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Teasmades possibly represent the nadir of industrial design, combining Rube Goldberg, or more appropriately, Heath Robinsonesque unnecessary mechanic complexity with technological denialist styling and often capped off with horrid little lampshades.Appropriately enough, these diabolical devices were pioneered by a brand called Goblin, and were rendered obsolete after unfashionable UK Prime Minister, John Major’s wife Norma confessed to having one in Downing St. Sadly, someone is making them again.

9 diabolical teamaking contraptions

Bladerunner - so where are we now? Particularly where are all the artsy animated building facades?Here are 15 of our favorites, avoiding Vegas style tacky glitz. We have tried to include some of the more recent architectural projects where the media skin is part of the design itself, rather than merely a billboard. Media skins are often designed by specialist firms in concert with the main architect, such as Berlin's, excellent, Realities United, who worked on several of these projects.

15 Blade Runner Buildings

Science Fiction Movies and famous architecture have a particularly strong tradition, however the link is not always flattering. Since much science fiction deals with a dystopic vision of the future, architecture is often seen as part of the environmental cause, from Philadelphias abandoned, alienating, solitary confinement based, Quaker prison in 12 Monkeys to the architectural brutalism of Brunel University in the literally brutal Clockwork Orange.In the Truman show, the blandness and superficiality of Seaside in Florida makes a real location feel like a set, and the accidental neo-classical fascist style Ronald Reagan building in Washington is a perfect authoritarian backdrop for Minority Report.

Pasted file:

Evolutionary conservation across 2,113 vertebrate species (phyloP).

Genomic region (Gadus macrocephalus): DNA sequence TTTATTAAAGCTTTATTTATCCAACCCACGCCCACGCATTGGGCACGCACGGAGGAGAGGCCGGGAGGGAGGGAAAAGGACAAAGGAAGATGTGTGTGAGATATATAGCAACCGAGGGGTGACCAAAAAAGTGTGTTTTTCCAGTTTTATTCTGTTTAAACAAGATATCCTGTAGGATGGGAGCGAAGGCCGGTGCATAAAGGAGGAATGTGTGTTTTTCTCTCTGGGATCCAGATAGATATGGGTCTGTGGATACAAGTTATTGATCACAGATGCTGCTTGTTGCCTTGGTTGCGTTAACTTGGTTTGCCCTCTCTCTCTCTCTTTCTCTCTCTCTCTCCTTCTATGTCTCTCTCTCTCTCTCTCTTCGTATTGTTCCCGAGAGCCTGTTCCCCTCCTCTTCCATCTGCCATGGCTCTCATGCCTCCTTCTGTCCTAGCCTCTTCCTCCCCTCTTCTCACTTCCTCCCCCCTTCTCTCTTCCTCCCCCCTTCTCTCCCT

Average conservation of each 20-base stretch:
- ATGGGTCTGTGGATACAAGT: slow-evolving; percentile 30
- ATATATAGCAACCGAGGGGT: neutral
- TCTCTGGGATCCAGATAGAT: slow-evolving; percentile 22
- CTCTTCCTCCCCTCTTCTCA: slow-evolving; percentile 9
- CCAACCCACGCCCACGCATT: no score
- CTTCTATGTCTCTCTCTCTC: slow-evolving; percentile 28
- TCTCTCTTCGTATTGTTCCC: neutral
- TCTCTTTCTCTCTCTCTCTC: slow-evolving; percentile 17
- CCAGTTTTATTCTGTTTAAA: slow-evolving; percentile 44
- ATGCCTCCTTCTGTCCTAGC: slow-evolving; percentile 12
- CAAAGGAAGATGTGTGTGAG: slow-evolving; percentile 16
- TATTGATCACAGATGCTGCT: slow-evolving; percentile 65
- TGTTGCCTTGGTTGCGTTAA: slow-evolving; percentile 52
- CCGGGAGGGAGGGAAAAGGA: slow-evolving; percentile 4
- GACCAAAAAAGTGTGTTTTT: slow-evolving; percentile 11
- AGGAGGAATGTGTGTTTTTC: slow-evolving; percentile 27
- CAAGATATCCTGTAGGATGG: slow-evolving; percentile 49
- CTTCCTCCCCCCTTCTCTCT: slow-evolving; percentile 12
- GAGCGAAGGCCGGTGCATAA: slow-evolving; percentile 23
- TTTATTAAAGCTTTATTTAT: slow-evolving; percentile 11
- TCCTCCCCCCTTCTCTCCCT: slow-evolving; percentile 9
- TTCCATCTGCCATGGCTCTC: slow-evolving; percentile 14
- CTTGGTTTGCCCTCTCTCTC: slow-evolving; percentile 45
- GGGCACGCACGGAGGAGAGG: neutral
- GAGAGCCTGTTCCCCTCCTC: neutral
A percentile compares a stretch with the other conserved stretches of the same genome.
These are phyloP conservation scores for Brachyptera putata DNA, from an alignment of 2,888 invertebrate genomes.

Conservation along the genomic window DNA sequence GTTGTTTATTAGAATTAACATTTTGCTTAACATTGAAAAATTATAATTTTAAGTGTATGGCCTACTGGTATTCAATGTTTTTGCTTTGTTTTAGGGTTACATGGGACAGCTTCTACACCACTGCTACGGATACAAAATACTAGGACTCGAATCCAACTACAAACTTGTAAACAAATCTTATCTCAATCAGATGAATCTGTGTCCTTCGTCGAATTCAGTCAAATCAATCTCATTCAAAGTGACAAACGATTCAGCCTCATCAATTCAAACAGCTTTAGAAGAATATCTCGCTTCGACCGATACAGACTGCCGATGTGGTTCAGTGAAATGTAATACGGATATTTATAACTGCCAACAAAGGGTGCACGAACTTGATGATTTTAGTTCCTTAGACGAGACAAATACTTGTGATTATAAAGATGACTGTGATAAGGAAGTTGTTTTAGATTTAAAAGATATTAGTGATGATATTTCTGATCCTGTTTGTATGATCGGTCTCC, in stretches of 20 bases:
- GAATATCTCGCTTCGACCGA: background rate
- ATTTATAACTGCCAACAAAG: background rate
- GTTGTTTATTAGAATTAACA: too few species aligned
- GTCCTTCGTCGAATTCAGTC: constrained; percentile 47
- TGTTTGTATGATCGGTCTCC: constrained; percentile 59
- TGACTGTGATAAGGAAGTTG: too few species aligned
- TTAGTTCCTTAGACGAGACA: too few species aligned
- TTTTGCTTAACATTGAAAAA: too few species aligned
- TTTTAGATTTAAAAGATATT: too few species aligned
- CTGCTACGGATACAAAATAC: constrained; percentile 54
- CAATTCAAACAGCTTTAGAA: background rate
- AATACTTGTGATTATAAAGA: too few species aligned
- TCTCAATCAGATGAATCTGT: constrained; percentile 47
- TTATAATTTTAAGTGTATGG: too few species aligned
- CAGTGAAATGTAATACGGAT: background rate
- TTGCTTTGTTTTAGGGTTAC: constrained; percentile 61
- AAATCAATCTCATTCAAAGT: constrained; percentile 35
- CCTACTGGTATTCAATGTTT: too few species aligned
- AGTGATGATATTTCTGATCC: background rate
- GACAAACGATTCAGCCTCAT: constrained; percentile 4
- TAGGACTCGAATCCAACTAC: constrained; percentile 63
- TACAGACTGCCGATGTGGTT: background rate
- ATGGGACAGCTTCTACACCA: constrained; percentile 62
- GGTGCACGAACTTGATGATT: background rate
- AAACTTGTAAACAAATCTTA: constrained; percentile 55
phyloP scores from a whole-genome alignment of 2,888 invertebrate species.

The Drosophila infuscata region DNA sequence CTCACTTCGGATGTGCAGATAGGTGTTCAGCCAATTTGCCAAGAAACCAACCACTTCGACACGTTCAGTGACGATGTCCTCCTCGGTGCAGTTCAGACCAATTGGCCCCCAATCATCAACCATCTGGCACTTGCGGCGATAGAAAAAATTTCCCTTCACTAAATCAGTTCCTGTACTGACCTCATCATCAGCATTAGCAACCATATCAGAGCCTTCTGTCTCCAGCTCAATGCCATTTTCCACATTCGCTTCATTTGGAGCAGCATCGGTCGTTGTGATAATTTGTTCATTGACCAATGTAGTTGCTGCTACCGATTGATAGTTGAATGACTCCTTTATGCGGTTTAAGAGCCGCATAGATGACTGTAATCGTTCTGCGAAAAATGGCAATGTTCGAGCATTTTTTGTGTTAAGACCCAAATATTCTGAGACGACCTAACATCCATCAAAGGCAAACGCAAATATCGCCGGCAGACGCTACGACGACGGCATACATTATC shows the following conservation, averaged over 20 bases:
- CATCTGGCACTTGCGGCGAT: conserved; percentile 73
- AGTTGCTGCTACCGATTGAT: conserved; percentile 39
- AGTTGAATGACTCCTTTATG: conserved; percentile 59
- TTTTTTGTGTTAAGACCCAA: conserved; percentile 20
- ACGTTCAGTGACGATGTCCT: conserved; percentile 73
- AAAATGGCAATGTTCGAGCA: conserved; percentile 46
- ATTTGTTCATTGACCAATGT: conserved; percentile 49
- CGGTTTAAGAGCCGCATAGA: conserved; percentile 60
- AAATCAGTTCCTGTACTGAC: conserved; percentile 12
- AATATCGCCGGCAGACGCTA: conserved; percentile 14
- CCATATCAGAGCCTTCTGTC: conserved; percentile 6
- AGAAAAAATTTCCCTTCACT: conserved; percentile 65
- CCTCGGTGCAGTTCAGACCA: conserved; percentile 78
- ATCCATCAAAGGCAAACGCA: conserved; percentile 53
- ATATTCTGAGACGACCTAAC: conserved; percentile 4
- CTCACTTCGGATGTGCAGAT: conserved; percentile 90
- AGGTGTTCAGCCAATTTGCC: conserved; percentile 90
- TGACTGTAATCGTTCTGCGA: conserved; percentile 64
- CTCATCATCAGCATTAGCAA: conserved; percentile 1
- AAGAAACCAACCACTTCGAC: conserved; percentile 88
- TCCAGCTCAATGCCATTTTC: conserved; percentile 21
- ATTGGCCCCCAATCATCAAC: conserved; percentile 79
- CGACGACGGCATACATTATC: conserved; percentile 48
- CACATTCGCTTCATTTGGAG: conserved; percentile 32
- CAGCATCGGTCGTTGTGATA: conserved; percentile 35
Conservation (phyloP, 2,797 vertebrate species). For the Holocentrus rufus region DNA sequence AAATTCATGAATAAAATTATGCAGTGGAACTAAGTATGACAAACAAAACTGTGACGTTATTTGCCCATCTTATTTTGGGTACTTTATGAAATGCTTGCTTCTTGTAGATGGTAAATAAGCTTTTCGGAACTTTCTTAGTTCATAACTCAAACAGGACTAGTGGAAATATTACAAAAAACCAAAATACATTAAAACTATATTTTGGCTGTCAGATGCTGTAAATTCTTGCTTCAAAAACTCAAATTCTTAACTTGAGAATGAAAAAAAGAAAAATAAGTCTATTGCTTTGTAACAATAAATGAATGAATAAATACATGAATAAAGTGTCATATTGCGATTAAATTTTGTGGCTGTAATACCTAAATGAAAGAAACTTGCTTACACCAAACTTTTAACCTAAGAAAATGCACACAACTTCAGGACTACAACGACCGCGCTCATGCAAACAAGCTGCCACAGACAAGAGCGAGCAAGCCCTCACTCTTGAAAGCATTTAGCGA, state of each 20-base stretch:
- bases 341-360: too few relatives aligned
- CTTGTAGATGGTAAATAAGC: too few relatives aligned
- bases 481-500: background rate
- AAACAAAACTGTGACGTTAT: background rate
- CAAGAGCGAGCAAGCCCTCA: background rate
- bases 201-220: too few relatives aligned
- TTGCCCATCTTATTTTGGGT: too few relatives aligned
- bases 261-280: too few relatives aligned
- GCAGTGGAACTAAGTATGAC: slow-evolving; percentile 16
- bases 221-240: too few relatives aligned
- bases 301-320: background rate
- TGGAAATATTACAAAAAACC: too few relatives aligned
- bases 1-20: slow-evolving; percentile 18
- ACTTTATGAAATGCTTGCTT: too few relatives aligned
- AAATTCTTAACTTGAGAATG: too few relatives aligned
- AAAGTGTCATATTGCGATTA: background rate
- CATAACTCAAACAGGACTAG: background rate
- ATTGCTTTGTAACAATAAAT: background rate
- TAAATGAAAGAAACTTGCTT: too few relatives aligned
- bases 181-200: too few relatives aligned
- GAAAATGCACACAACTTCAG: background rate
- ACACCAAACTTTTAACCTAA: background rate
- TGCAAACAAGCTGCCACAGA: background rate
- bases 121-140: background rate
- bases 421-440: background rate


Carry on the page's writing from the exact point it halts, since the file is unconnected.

15 scifi movies 15 famous architectural locations

Watching robots get more and more sophisticated over half a century of commercials is fascinating. Trends evolve from the erector set inspired Mr Machine and terrifying Garloo to cute 70s robot buddies, through the Japanese dominated 80s and hip hop and rave culture inspired 90s.

toy robot commercials through history (videos)

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WTF is that? #14

August 28th, 2009 link to (permalink)

wtf


What is it? What do you do with it?



11 Responses to “WTF is that? #14”

  1. me Says:

    meals on weals for miners…

  2. me Says:

    wheels

  3. admin Says:

    @me both surprisingly close and a million miles away.

  4. John Says:

    Ice Cream Cart for the Mines

  5. John Says:

    My real guess would be Explosives Transport

  6. olaf Says:

    Its a bathroom on wheels. Dump in the darkness of the coalmine. The lokomobile will take the poo after the shift back to the surface.

  7. admin Says:

    @olaf. Yes! It’s a miners toilet. I thought nobody would get this one, well done.

  8. admin Says:

    What I found so interesting about it is the total lack of ergonomics. Its as if to say, being in a mine is so uncomfortable anyway, making the toilet have a seat would be pointless.
    David

  9. Glen Says:

    Obama Care ambulance. It’s used to take the “Olds Folks and Infirm” down to the salt mines for transformation to one inch green squares.

  10. Nelg Says:

    They call it a honey wagon.

  11. Aaron Says:

    It’s for heating in cold mines. I think.

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